In a final effort to stall a new U.S. trade and travel crackdown, Cuba pressured its ally Colombia to suggest it might boycott a Latin American security summit called by U.S. officials if President Trump went forward Friday with announcing his new policy targeting the Raul Castro government.The complicated international power play started to unfold following a national security principals meeting Tuesday, according to congressional and senior government sources.Colombia began to express misgivings about how Trump’s Cuba announcement in Miami would coincide with the two-day U.S.-led Conference on Prosperity and Security in Central America that begins today, also in Miami, and suggested it might just skip out on the conference if Trump didn’t delay his announcement by a week, said an aide to Florida Sen. Marco Rubio.Rubio, who has spent months quietly helping Trump craft his plans to restrict trade and travel with Cuba, was “appalled” at the news — although he knew the White House wouldn’t succumb to any threats for a delay, his aide said.Rubio nevertheless counseled the White House to send a message to the government run by Colombian President Juan Manuel Santos: the actions were jeopardizing the $450 million “Peace Colombia” initiative that President Obama pushed, but that remains in limbo under Trump. The underlying peace deal was negotiated with the Castro government, which has influence with the Colombian revolutionary guerilla group known as FARC. “Let me get this right: Santos is coming to us and asking for $400 million to fund his flawed peace plan, but he is threatening to pull out of an event that’s not even about them? It’s about El Salvador, Guatemala and Honduras,” the senator told the White House, according to the Rubio aide. A U.S. government official familiar with the flare up confirmed the broad outlines of the situation described by Rubio’s office. Neither spoke on the record out of concern that it would upset either the Colombians or senior White House officials.An aide to another Miami Republican who’s advising Trump on Cuba policy, Rep. Mario Diaz-Balart, confirmed that the congressman got wind of the controversy and had his office call Colombia’s embassy to tell the country to stay out of the Cuba matter or face “consequences.”Rubio, who was informed of the Colombia situation in a call from the White House during the tail end of a Tuesday Senate Intelligence Committee hearing, went a step further. During a conversation that took place on his cellphone from the back of the committee room, Rubio said he would be at a press conference about Cuba on Friday — either with Trump announcing a rollback of Obama’s policies or holding a press conference with Castro-hating exiles from Venezuela and Cuba and with former Colombian President Álvaro Uribe to denounce his successor, Santos.“You’re going to ruin your Friday either way,” Rubio told the White House official, according to his aide. White House Chief of Staff Reince Priebus called later to make it clear to him that the White House had no intention of backing off its Friday announcement.Rubio’s office did not speak directly to Colombian officials and there’s some suspicion within the Cuban exile community that U.S. government career service staff, who oppose dis-engagement from Cuba, might have exaggerated the degree to which Colombia was serious about not attending the Miami summit.The behind-the-scenes tension and last-minute multilateral drama underscored the depth of the Cuban government’s fears that Trump will make good on his campaign promise to rollback Obama’s December 2014 decision to thaw relations with Cuba after decades of Cold War-era hostilities. The embargo remains in effect, but Obama loosened regulations and business restrictions to such a degree that more U.S. money has flowed to the island than ever before. But Trump, Rubio and Diaz-Balart say the level of repression has increased and the Cuban government hasn’t allowed enough financial prosperity to trickle down to the Cuban people. On the campaign trail, Trump promised to negotiate a better deal. But for months, nothing appeared to be happening, leading to doubts that the president would follow through.Then, after POLITICO and The Miami Herald reported last week that Trump would make his announcement this Friday, business and trade groups that support more commerce with Cuba ratcheted up their lobbying and public pressure campaigns, writing letters and warning of economic troubles and setbacks if Trump sought to alter the terms.The Cuban government, however, began sending messages through the news media and diplomatic channels that it was ready to negotiate. But Cuban officials claimed that a return to pre-Obama Cuba policies would hurt efforts to combat drug traffickers who have exploited immigrant smuggling routes through the Straits of Florida.Those twin issues — drug trafficking and immigration — are top concerns of the Trump administration and underpin the call for today’s Conference on Prosperity and Security in Central America involving the presidents of El Salvador, Guatemala, and Honduras. The summit was called by Homeland Security Secretary John Kelly and is co-hosted with U.S. Secretary of State Rex Tillerson and their Mexican counterparts. Vice President Mike Pence is scheduled to make an appearance as well later today.While the United States is determined to see the summit to go off without a hitch, the Trump White House is more committed to following through on promises to tighten restrictions on Cuba, said a White House spokesperson familiar with the plan. “Never has there been any consideration of the White House canceling this event based on any international pressure,” said the spokesperson.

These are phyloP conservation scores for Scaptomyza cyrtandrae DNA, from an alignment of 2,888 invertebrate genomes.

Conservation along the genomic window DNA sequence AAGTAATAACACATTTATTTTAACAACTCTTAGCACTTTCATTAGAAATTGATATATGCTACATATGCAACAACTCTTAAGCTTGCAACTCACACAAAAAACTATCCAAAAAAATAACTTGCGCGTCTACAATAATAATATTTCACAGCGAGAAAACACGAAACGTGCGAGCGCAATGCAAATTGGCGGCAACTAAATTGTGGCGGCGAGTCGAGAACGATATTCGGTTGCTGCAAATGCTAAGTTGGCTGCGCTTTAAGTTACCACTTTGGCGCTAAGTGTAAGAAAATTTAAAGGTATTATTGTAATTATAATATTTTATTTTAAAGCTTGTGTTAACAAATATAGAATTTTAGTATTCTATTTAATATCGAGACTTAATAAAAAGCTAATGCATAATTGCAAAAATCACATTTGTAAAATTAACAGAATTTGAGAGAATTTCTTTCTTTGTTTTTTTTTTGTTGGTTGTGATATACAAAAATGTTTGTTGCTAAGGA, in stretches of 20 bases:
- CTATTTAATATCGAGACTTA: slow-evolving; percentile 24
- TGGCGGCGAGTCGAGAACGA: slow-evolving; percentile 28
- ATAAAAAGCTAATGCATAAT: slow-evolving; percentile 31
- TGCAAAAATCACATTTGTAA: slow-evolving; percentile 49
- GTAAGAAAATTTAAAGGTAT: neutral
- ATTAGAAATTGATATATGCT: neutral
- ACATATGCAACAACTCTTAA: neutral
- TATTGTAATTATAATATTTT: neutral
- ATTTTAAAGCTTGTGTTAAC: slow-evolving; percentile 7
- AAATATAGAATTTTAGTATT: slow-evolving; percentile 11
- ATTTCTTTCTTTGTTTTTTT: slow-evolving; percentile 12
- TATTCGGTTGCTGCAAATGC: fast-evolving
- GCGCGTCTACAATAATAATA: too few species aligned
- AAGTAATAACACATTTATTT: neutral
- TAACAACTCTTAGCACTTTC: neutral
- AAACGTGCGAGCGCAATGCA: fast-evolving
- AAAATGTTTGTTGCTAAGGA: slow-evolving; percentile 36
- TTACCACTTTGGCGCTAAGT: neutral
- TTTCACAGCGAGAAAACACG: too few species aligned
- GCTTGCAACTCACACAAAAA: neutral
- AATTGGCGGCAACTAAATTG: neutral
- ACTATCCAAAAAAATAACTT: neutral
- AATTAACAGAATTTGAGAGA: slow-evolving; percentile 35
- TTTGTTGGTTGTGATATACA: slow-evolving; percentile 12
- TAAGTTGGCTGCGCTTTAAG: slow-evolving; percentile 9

ExxonMobil Corporation (XOM) announced positive production well test results from the Muruk 1 sidetrack 3 well situated in the Papua New Guinea North Highlands.